Step 12: Add a Cover.
(NOTE: If you don't have a cover, you can still have an EPUB. Your eReader will just display something generic on the bookshelf if there is no cover, or if the cover does not meet the standards of that eReader.)
From the top menu, click Tools > Cover.
The folder of pictures will open. Pick one and click OK.
A "cover.xhtml" file will be added in the list and other important stuff happens deep down in the other important EPUB files that Sigil keeps track of.
Step 13: Save the File. Open the File. Enjoy the File.
Save the file.
You now have an epub file that can be opened on a phone, a tablet, or a laptop.
How you open the file depends on what eReader you are using.
In my example, I used Microsoft Edge. I had to right click on the file and choose to open it in Edge.
On my iPad or my Mac, all I have to do is email the file and then it can be downloaded.
1 year ago
Hello, I just came upon your very helpful Instructable while looking for an easy way to gather together several already-formatted docs (each saved from Open Office as epubs) and about 40 jpg images into a single epub to import into Calibre (the best ebook library app ever). I had installed Sigil and its companion Page Edit some time ago for just this purpose, but it looked a bit daunting and I didn't have a strong incentive to take it on. Finding your step-by-step instructions was the catalyst that finally got me started and made my first project go quickly and easily. I just dropped in my docs and image files, added a cover image, made a ToC with links to chapters and images, filled in the metadata, and saved it. The resulting epub went into Calibre with no problem, looks good, and it helped to clean up my drive by organizing a lot of loose files into a coherent and convenient e-book. I'm happy with my first attempt. I didn't even have to read the manual (yet), but when I want to prettify the next one I'll read up about formatting styles etc. Thank you for sharing your technique!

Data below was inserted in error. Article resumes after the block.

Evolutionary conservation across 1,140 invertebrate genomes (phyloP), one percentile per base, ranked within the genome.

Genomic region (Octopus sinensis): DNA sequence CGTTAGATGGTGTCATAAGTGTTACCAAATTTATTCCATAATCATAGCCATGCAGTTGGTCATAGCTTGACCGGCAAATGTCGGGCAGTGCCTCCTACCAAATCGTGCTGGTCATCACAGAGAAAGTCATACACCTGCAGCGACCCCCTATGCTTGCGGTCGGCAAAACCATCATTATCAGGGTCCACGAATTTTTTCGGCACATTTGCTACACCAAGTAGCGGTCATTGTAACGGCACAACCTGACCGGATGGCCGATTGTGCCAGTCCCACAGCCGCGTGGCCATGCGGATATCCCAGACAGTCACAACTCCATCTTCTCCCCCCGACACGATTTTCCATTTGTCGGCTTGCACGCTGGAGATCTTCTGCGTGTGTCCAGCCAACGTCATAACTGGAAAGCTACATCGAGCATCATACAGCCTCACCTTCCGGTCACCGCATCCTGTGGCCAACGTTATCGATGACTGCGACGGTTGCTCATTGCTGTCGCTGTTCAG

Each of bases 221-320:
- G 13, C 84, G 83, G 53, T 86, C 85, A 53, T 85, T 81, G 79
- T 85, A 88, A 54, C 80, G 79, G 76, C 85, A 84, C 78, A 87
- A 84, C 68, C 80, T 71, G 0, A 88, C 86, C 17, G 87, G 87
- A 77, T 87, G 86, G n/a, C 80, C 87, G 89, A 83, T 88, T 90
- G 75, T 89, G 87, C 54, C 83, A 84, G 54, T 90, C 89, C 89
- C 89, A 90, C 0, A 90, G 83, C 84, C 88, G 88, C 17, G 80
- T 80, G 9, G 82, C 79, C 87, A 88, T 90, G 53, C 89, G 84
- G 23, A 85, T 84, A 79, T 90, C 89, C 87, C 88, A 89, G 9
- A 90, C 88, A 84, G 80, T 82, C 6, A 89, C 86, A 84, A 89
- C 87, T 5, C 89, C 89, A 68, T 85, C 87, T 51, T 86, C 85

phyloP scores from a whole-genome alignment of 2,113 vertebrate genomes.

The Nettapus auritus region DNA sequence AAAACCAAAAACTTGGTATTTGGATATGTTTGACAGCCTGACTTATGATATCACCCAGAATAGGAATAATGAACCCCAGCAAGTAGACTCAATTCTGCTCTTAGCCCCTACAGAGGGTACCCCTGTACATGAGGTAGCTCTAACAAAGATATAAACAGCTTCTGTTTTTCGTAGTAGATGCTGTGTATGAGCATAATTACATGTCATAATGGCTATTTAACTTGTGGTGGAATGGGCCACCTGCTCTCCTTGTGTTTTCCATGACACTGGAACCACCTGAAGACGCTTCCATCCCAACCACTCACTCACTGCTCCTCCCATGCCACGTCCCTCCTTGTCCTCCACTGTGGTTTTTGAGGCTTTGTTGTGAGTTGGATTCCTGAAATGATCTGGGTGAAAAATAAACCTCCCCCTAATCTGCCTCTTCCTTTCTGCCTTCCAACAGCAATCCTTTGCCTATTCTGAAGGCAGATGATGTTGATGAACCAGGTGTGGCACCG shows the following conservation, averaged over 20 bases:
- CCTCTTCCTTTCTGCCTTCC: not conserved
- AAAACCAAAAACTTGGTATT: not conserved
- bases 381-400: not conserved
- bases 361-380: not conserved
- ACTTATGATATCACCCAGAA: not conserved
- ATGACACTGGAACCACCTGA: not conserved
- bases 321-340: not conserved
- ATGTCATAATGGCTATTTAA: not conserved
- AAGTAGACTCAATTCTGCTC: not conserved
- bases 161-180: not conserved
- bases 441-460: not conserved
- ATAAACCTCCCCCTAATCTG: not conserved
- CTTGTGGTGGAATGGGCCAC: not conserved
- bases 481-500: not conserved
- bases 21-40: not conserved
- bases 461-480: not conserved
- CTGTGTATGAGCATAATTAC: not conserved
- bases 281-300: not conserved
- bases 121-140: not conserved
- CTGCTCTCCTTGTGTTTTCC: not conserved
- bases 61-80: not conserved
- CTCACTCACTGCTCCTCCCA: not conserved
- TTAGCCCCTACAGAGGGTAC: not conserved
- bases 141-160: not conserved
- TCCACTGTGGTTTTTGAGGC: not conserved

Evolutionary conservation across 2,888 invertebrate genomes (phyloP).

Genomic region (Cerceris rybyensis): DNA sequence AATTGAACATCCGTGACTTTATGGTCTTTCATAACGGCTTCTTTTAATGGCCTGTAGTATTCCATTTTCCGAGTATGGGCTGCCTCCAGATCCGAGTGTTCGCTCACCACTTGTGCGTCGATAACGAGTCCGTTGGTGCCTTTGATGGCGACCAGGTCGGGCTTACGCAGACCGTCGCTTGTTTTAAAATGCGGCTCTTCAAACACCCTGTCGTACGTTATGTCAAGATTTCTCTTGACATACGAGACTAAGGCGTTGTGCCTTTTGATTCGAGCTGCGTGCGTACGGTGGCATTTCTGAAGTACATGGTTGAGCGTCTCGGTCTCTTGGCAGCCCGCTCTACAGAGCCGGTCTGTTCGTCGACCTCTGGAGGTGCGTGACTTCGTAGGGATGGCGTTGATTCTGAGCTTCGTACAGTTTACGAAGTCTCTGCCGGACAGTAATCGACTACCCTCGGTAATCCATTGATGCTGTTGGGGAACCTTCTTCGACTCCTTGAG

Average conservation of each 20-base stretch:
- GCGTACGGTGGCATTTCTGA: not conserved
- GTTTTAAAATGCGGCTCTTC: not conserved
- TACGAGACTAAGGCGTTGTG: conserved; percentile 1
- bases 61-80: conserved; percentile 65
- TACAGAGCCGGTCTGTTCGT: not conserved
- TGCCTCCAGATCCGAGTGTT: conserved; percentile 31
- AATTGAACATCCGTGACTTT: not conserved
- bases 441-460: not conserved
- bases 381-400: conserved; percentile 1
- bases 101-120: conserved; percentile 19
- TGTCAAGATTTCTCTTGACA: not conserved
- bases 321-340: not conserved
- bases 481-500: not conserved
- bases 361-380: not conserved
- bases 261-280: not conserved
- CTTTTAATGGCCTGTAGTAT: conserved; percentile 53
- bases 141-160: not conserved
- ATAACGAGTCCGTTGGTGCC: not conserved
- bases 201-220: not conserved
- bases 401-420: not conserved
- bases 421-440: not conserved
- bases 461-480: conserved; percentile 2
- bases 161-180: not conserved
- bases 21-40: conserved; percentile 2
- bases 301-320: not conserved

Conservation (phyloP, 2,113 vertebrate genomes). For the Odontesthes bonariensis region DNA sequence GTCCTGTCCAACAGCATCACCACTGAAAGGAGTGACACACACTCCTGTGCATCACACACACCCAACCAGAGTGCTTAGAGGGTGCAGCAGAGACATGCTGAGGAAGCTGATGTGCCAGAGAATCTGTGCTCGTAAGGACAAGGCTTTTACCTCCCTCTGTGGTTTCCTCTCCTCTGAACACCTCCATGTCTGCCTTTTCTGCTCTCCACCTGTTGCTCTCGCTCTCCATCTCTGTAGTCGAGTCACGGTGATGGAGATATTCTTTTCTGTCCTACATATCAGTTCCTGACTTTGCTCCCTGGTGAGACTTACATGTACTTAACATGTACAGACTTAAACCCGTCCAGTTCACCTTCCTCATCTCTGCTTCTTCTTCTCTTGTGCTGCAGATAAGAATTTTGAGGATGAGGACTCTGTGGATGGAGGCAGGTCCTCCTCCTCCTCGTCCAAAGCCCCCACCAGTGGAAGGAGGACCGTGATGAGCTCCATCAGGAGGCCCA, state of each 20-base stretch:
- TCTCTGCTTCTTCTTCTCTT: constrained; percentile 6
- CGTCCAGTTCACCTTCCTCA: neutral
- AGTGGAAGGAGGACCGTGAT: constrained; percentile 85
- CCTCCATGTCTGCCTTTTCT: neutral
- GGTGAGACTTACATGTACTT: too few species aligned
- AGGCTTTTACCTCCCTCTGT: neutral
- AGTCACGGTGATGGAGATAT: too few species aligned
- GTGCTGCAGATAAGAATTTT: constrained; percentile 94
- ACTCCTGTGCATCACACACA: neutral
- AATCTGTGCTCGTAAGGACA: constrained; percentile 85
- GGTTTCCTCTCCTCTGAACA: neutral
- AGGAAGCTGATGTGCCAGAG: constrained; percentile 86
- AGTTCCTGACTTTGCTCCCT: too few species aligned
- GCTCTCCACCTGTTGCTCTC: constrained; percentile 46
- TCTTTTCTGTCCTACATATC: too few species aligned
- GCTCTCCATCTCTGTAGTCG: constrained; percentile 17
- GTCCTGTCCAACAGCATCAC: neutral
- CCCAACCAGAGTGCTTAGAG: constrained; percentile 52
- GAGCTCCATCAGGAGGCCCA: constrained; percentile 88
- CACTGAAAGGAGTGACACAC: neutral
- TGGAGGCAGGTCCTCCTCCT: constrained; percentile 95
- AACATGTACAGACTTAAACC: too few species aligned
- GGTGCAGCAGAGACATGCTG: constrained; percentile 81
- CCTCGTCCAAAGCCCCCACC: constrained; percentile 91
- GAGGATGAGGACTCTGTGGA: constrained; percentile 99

Reply 11 months ago
Well, I am about 23 days late in saying "You made my day!"
I am so glad this worked for you.
I LOVE Sigil and I am glad it is working for you!
2 years ago
Hi, I just downloaded your epub book and notice that it doesn't have any style sheets, maybe that is the problem
4 years ago
Thank you for taking the time to write this Instructable ... your sample epub is excellent :)
In 2013 I wrote two books for Amazon Kindle. The software that I used wasn't really suited to illustrated books ... I wish that I had seen this article way back then as your method is so much simpler.
Reply 4 years ago
Thank YOU for taking the time to write a comment!
I read a lot about EPUB publishing a couple of years ago when we went that direction at work. Illustrations are definitely difficult to manage because there are so many variables. I love writing this kind of tutorial and I hope that it helps others discover the joys of creating digital storybooks!